The even-handed Powell once again presented his two-handed view at an ECB forum on Central Banking in a 6/20 speech titled “Monetary Policy at a Time of Uncertainty and Tight Labor Markets.” Powell concluded: “Today, with the economy strong and risks to the outlook balanced, the case for continued gradual increases in the federal funds rate remains strong and broadly supported among FOMC participants.” Here are a few more of the key points from his speech:
(1) Jobs: Good, but not as good as it gets. On one hand, Powell began with a positive note about jobs: “Today, most Americans who want jobs can find them. … A tight labor market may also lead businesses to invest more in technology and training, which should support productivity growth.” He added: “In short, there is a lot to like about low unemployment.”
On the other hand, Powell expects the job market to “strengthen further.” He stated: “The labor force participation rate of prime-age workers has moved up in recent years but remains below pre-crisis levels. In addition, wage growth has been moderate, consistent with low productivity growth but also an indication that the labor market is not excessively tight.”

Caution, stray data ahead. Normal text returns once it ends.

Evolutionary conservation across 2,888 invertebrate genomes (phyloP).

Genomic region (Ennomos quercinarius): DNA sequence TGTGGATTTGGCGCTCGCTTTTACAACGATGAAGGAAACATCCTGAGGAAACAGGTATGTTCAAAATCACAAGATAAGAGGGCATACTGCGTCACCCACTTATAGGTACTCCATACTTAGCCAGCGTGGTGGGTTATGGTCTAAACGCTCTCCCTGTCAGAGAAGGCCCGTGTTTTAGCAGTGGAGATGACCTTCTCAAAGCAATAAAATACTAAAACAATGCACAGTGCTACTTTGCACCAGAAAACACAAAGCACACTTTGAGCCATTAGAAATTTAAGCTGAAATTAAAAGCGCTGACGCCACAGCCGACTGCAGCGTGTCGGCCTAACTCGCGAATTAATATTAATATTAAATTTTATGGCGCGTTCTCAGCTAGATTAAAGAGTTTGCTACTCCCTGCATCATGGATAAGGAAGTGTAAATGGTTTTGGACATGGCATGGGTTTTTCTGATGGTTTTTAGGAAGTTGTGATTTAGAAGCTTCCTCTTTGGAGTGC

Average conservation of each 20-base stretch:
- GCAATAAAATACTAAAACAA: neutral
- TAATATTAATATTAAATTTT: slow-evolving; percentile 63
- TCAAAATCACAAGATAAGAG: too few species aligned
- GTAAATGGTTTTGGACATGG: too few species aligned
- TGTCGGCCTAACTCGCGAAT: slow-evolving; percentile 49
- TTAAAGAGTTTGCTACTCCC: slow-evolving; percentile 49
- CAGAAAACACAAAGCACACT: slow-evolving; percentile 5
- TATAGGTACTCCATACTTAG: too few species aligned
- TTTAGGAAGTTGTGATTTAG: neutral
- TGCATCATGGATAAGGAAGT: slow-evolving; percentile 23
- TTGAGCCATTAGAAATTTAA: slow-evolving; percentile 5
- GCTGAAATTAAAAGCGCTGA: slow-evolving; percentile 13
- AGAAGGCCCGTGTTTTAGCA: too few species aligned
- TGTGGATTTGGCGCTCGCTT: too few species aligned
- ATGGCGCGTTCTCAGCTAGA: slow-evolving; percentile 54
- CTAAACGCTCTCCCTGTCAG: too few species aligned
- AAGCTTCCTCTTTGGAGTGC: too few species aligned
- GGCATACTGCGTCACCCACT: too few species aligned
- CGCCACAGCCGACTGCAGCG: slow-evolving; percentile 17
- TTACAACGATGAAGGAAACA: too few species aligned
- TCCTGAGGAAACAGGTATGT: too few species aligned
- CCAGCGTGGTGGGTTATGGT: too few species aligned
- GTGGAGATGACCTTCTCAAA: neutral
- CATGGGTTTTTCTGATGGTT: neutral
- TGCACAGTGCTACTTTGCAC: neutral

Traditionally, the Fed has relied on the Phillips curve, or the inverse relationship between inflation and unemployment, to guide policy decisions. Powell repeatedly has suggested that he questions the strength of the relationship. In his speech, he stated that “a flatter Phillips curve makes it harder to assess whether movements in inflation reflect the cyclical position of the economy or other influences.” The subdued pace of wage growth despite incredibly low unemployment seems to be the key reason that Powell won’t likely be quick to change his view on the Fed’s future course of action.
(2) Financial stability: Fine, but warrants watching. On the topic of credit bubbles, as we discussed in the section below, investors may find it comforting that Powell does “not see broad signs of excessive borrowing or leverage.” He further stated that “banks have far greater levels of capital and liquidity than before the crisis.” Powell sees US financial stability vulnerabilities as moderate. Nevertheless, he said that “the fact that the two most recent US recessions stemmed principally from financial imbalances, not high inflation, highlights the importance of closely monitoring financial conditions.”